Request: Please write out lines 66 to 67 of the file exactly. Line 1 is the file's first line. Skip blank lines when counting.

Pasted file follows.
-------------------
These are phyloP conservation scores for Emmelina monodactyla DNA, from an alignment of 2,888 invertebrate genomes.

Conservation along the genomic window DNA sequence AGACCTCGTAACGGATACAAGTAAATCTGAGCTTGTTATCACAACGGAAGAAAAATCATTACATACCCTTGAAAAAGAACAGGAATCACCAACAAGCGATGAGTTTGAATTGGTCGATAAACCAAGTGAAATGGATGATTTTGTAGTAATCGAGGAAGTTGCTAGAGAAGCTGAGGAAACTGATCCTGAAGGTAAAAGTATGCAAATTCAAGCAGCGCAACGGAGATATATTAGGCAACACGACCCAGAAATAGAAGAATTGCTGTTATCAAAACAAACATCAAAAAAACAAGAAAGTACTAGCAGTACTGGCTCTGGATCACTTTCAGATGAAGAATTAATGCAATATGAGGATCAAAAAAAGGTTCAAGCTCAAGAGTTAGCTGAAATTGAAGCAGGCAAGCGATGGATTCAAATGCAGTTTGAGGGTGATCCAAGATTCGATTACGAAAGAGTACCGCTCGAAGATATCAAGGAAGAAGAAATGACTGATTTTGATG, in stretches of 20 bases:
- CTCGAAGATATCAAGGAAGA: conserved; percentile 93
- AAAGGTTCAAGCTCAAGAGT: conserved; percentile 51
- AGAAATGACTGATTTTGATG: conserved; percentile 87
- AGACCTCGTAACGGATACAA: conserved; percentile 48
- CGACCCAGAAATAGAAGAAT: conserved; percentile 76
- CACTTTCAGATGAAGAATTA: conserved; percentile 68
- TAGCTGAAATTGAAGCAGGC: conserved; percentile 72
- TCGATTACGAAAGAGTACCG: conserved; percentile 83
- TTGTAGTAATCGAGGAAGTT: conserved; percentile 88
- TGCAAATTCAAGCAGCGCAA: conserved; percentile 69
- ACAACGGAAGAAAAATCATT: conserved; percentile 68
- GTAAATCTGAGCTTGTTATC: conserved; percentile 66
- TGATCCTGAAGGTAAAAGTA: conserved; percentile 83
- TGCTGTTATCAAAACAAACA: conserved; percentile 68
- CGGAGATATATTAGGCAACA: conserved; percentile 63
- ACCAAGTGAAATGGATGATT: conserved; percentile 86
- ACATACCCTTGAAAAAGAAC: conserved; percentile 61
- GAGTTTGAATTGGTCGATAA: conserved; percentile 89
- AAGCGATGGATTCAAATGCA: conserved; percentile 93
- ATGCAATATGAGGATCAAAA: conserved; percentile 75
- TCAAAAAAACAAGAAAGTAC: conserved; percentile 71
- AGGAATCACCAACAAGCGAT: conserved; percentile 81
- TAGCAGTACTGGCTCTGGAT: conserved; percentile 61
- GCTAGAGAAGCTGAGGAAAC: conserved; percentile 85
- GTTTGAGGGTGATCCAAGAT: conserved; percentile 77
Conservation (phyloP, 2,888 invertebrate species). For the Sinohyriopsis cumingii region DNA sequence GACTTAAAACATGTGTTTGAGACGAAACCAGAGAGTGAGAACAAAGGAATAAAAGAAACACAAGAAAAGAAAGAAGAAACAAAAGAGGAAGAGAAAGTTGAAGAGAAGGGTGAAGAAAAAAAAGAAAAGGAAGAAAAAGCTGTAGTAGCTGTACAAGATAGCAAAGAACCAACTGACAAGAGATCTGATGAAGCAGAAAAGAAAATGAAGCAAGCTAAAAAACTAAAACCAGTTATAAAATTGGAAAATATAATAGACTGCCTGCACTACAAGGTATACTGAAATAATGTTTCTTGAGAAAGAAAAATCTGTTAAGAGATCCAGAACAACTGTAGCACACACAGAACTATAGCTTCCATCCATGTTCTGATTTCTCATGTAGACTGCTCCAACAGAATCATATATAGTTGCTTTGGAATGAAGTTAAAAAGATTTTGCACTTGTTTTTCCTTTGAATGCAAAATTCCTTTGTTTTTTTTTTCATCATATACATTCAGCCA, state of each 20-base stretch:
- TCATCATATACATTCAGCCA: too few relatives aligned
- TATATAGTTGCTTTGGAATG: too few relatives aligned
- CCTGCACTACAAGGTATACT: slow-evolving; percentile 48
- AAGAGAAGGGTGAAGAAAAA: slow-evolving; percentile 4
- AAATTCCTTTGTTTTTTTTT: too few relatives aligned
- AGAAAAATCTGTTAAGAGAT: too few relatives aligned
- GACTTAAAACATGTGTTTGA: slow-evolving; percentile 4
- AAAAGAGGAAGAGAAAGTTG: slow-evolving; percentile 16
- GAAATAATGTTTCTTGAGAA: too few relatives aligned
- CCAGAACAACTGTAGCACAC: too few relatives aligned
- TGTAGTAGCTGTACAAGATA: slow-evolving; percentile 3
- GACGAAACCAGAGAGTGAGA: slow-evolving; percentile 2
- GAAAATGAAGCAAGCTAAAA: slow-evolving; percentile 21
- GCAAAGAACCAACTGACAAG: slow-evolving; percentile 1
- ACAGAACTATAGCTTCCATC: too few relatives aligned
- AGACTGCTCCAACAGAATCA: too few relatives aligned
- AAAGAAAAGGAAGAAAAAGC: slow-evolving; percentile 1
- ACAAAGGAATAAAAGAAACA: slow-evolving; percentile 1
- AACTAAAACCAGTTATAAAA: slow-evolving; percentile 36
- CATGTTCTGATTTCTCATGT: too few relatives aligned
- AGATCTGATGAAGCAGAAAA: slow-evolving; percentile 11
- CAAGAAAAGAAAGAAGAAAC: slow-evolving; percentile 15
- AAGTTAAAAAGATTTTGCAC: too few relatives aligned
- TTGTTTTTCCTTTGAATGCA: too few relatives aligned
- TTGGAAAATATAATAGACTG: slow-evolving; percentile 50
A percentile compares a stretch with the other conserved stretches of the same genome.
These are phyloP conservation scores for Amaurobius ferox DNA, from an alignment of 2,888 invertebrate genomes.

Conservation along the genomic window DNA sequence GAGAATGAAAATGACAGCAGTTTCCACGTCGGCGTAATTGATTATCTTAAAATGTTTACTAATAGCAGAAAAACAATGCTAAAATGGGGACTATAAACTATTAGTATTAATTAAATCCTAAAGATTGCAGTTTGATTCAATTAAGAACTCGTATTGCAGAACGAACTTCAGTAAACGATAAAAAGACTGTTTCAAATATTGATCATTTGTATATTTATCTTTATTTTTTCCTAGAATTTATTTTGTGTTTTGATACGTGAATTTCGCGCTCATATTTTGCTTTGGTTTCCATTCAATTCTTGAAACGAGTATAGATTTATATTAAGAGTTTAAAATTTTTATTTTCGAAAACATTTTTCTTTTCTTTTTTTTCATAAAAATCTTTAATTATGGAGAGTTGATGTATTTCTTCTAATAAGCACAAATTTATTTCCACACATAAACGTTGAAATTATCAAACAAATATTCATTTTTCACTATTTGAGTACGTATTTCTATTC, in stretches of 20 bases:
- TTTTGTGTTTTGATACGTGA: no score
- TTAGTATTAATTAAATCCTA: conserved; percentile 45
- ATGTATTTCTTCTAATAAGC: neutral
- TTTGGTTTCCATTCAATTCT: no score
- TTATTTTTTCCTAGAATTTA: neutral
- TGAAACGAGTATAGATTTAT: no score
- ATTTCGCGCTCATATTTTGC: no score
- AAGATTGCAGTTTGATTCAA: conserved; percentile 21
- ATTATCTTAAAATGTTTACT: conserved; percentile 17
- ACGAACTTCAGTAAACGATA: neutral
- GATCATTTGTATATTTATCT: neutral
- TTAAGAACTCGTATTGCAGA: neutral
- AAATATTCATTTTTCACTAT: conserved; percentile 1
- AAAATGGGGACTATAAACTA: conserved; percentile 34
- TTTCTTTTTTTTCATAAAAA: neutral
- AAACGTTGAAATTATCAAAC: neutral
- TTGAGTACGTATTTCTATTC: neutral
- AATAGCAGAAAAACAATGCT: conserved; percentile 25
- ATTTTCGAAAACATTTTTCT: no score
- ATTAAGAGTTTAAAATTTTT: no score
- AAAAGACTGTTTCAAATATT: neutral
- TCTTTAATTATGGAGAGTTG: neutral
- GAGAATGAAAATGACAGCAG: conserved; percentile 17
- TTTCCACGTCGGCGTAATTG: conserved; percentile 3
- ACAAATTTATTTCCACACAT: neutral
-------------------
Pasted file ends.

- ACGAACTTCAGTAAACGATA: neutral
- GATCATTTGTATATTTATCT: neutral